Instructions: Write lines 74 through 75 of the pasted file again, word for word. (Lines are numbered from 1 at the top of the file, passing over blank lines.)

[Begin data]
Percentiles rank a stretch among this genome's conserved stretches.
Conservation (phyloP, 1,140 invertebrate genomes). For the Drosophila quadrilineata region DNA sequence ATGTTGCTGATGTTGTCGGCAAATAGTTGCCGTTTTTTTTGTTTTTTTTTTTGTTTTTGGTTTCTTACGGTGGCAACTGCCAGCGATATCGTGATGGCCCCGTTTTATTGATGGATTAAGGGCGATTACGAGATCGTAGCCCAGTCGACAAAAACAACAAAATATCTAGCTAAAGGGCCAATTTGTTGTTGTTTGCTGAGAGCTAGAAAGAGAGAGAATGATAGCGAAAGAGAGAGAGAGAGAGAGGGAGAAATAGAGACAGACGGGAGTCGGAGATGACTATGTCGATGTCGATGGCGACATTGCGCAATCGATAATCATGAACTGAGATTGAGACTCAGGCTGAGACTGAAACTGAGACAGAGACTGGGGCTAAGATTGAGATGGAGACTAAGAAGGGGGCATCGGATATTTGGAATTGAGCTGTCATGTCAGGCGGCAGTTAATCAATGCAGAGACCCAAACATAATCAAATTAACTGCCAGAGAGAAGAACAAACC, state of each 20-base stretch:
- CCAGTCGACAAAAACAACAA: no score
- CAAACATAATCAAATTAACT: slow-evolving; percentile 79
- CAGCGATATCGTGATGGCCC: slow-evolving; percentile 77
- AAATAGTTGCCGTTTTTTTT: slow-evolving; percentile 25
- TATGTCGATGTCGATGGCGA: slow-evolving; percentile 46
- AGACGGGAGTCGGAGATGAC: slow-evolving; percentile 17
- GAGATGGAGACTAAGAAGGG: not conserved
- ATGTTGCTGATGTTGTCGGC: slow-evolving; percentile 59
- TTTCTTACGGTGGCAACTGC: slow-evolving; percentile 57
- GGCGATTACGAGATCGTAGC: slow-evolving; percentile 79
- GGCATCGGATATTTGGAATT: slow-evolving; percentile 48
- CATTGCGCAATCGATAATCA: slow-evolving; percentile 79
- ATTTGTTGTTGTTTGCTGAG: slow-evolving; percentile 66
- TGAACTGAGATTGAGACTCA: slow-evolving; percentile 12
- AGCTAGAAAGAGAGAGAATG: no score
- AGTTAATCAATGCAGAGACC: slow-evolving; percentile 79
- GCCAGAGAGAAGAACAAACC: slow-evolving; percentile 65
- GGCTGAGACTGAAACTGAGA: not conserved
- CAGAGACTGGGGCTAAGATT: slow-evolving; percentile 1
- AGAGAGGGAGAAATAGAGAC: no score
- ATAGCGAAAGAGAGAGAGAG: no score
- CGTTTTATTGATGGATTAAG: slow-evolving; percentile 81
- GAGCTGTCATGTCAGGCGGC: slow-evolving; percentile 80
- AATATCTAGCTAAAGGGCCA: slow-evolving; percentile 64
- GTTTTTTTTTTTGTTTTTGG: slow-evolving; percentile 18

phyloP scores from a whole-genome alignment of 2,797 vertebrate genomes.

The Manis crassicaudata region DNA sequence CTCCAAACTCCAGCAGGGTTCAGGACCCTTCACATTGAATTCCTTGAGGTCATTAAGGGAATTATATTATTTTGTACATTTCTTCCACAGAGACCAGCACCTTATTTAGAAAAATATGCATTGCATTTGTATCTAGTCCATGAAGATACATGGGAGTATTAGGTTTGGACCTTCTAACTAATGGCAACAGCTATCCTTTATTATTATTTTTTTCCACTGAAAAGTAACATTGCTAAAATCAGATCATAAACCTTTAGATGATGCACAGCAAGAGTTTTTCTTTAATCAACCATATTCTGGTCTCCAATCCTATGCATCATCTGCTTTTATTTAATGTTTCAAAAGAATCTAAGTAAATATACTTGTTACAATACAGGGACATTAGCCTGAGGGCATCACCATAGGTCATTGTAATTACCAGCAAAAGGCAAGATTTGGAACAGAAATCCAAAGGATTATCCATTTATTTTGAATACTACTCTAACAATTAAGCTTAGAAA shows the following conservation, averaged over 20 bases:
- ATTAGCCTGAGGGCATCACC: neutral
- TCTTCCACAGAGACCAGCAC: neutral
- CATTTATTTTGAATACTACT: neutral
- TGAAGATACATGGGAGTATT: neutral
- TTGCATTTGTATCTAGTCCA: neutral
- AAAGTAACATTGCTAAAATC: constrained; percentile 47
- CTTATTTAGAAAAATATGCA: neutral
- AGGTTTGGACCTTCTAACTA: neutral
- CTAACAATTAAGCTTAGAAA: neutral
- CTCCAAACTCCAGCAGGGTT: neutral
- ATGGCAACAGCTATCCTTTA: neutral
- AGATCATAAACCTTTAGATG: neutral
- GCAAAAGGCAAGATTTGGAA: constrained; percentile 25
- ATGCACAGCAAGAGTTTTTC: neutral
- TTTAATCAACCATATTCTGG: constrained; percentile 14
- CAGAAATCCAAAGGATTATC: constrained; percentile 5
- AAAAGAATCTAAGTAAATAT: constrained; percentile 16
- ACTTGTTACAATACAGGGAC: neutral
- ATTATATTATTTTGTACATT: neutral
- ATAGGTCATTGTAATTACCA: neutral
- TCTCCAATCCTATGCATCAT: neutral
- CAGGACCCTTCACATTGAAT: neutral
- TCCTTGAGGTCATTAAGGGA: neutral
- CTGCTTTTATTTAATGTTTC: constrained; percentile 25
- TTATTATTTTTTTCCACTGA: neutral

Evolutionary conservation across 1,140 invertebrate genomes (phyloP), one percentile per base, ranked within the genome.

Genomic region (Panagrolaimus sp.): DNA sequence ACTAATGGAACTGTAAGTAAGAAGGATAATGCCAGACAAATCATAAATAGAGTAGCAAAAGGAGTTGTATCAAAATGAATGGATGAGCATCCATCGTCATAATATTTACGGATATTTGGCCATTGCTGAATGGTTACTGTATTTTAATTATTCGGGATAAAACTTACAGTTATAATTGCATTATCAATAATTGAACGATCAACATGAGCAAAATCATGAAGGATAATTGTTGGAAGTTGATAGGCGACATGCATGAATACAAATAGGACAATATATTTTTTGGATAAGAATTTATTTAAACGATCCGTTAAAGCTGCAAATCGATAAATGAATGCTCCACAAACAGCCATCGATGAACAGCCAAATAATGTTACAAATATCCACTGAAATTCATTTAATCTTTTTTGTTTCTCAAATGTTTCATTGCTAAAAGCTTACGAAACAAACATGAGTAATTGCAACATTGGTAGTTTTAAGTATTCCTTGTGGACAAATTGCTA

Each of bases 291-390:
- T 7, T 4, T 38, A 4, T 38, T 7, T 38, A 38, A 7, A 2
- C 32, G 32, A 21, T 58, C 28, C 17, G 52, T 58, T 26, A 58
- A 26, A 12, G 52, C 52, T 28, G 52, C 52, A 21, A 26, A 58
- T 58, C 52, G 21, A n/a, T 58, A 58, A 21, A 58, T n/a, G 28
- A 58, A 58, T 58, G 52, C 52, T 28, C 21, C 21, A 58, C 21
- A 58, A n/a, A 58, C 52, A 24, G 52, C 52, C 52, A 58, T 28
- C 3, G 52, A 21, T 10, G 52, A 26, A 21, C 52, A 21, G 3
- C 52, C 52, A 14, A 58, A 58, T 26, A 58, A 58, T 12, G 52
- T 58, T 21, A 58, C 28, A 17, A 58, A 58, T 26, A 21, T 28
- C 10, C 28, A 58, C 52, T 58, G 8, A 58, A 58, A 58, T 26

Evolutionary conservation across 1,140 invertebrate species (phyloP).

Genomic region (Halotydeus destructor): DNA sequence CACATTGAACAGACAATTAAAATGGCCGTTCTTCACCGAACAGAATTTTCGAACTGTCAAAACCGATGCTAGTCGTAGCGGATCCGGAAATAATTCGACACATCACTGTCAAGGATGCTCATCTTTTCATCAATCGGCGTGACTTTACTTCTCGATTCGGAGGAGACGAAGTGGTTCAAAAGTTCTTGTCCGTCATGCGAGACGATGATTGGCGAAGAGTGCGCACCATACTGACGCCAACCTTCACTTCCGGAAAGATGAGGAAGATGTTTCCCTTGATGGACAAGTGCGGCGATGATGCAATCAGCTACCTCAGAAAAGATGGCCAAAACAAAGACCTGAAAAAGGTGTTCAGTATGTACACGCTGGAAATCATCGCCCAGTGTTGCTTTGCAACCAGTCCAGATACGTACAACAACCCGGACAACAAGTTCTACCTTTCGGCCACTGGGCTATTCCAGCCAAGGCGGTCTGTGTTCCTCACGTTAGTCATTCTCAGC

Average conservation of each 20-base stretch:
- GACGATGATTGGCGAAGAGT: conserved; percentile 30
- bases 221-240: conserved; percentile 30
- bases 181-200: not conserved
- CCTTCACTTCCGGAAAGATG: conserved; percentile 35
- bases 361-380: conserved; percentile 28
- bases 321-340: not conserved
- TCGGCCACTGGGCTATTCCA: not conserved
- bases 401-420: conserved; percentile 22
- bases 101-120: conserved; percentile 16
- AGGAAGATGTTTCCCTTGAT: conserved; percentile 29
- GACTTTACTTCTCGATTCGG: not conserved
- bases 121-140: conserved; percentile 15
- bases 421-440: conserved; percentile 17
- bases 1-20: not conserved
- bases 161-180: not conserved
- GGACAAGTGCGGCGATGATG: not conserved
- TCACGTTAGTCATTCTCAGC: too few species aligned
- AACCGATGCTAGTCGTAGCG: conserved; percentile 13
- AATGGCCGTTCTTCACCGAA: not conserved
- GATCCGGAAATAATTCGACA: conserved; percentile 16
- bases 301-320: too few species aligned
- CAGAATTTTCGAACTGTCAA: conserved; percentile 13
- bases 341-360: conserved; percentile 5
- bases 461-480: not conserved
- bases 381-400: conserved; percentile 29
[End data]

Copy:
- CCTTCACTTCCGGAAAGATG: conserved; percentile 35
- bases 361-380: conserved; percentile 28